WO2016073678A1 - Light emitting device with trench beneath a top contact - Google Patents

Light emitting device with trench beneath a top contact Download PDF

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Publication number
WO2016073678A1
WO2016073678A1 PCT/US2015/059170 US2015059170W WO2016073678A1 WO 2016073678 A1 WO2016073678 A1 WO 2016073678A1 US 2015059170 W US2015059170 W US 2015059170W WO 2016073678 A1 WO2016073678 A1 WO 2016073678A1
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Prior art keywords
contact
trench
type region
device
semiconductor structure
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PCT/US2015/059170
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French (fr)
Inventor
Boris Kharas
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Koninklijke Philips N.V.
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Priority to US62/076,013 priority
Application filed by Koninklijke Philips N.V. filed Critical Koninklijke Philips N.V.
Publication of WO2016073678A1 publication Critical patent/WO2016073678A1/en

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    • HELECTRICITY
    • H01BASIC ELECTRIC ELEMENTS
    • H01LSEMICONDUCTOR DEVICES; ELECTRIC SOLID STATE DEVICES NOT OTHERWISE PROVIDED FOR
    • H01L33/00Semiconductor devices with at least one potential-jump barrier or surface barrier specially adapted for light emission; Processes or apparatus specially adapted for the manufacture or treatment thereof or of parts thereof; Details thereof
    • H01L33/02Semiconductor devices with at least one potential-jump barrier or surface barrier specially adapted for light emission; Processes or apparatus specially adapted for the manufacture or treatment thereof or of parts thereof; Details thereof characterised by the semiconductor bodies
    • H01L33/10Semiconductor devices with at least one potential-jump barrier or surface barrier specially adapted for light emission; Processes or apparatus specially adapted for the manufacture or treatment thereof or of parts thereof; Details thereof characterised by the semiconductor bodies with a light reflecting structure, e.g. semiconductor Bragg reflector
    • HELECTRICITY
    • H01BASIC ELECTRIC ELEMENTS
    • H01LSEMICONDUCTOR DEVICES; ELECTRIC SOLID STATE DEVICES NOT OTHERWISE PROVIDED FOR
    • H01L33/00Semiconductor devices with at least one potential-jump barrier or surface barrier specially adapted for light emission; Processes or apparatus specially adapted for the manufacture or treatment thereof or of parts thereof; Details thereof
    • H01L33/02Semiconductor devices with at least one potential-jump barrier or surface barrier specially adapted for light emission; Processes or apparatus specially adapted for the manufacture or treatment thereof or of parts thereof; Details thereof characterised by the semiconductor bodies
    • H01L33/04Semiconductor devices with at least one potential-jump barrier or surface barrier specially adapted for light emission; Processes or apparatus specially adapted for the manufacture or treatment thereof or of parts thereof; Details thereof characterised by the semiconductor bodies with a quantum effect structure or superlattice, e.g. tunnel junction
    • H01L33/06Semiconductor devices with at least one potential-jump barrier or surface barrier specially adapted for light emission; Processes or apparatus specially adapted for the manufacture or treatment thereof or of parts thereof; Details thereof characterised by the semiconductor bodies with a quantum effect structure or superlattice, e.g. tunnel junction within the light emitting region, e.g. quantum confinement structure or tunnel barrier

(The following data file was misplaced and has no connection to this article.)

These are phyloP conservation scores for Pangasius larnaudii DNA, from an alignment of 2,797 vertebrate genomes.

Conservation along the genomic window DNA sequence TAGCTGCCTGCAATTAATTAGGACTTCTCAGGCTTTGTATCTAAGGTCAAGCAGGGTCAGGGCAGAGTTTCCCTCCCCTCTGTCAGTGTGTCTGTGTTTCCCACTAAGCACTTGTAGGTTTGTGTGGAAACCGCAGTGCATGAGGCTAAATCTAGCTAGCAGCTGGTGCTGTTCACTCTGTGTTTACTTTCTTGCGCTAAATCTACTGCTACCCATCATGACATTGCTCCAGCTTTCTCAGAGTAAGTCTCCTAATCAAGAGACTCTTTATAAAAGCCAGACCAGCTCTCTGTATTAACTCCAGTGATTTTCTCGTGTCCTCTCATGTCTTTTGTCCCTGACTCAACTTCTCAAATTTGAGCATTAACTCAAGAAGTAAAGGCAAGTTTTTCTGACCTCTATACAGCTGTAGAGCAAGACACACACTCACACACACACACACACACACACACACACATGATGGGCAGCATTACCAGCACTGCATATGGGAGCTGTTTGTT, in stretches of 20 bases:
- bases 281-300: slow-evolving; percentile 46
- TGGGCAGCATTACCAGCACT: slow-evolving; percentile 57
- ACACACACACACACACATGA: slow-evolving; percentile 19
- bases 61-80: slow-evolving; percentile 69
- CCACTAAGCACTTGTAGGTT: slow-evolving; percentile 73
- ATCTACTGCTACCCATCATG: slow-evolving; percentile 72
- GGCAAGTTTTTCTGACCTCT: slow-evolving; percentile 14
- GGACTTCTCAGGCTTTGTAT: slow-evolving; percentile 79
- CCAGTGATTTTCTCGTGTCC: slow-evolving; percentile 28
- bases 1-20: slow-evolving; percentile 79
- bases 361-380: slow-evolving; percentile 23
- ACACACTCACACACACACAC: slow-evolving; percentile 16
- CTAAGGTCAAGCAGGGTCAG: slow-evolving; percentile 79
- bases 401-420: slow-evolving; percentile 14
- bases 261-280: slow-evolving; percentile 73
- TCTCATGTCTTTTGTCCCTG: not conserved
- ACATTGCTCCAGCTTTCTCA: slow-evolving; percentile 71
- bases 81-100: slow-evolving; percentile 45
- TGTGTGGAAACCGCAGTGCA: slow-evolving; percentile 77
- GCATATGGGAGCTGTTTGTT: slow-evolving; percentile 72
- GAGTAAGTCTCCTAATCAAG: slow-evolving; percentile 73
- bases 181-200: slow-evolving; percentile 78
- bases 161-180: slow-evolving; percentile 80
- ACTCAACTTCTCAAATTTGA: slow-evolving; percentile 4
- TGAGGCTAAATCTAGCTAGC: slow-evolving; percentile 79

• HELECTRICITY
    • H01BASIC ELECTRIC ELEMENTS
    • H01LSEMICONDUCTOR DEVICES; ELECTRIC SOLID STATE DEVICES NOT OTHERWISE PROVIDED FOR
    • H01L33/00Semiconductor devices with at least one potential-jump barrier or surface barrier specially adapted for light emission; Processes or apparatus specially adapted for the manufacture or treatment thereof or of parts thereof; Details thereof
    • H01L33/02Semiconductor devices with at least one potential-jump barrier or surface barrier specially adapted for light emission; Processes or apparatus specially adapted for the manufacture or treatment thereof or of parts thereof; Details thereof characterised by the semiconductor bodies
    • H01L33/20Semiconductor devices with at least one potential-jump barrier or surface barrier specially adapted for light emission; Processes or apparatus specially adapted for the manufacture or treatment thereof or of parts thereof; Details thereof characterised by the semiconductor bodies with a particular shape, e.g. curved or truncated substrate
    • HELECTRICITY
    • H01BASIC ELECTRIC ELEMENTS
    • H01LSEMICONDUCTOR DEVICES; ELECTRIC SOLID STATE DEVICES NOT OTHERWISE PROVIDED FOR
    • H01L33/00Semiconductor devices with at least one potential-jump barrier or surface barrier specially adapted for light emission; Processes or apparatus specially adapted for the manufacture or treatment thereof or of parts thereof; Details thereof
    • H01L33/44Semiconductor devices with at least one potential-jump barrier or surface barrier specially adapted for light emission; Processes or apparatus specially adapted for the manufacture or treatment thereof or of parts thereof; Details thereof characterised by the coatings, e.g. passivation layer or anti-reflective coating
    • H01L33/46Reflective coating, e.g. dielectric Bragg reflector
    • HELECTRICITY
    • H01BASIC ELECTRIC ELEMENTS
    • H01LSEMICONDUCTOR DEVICES; ELECTRIC SOLID STATE DEVICES NOT OTHERWISE PROVIDED FOR
    • H01L33/00Semiconductor devices with at least one potential-jump barrier or surface barrier specially adapted for light emission; Processes or apparatus specially adapted for the manufacture or treatment thereof or of parts thereof; Details thereof
    • H01L33/005Processes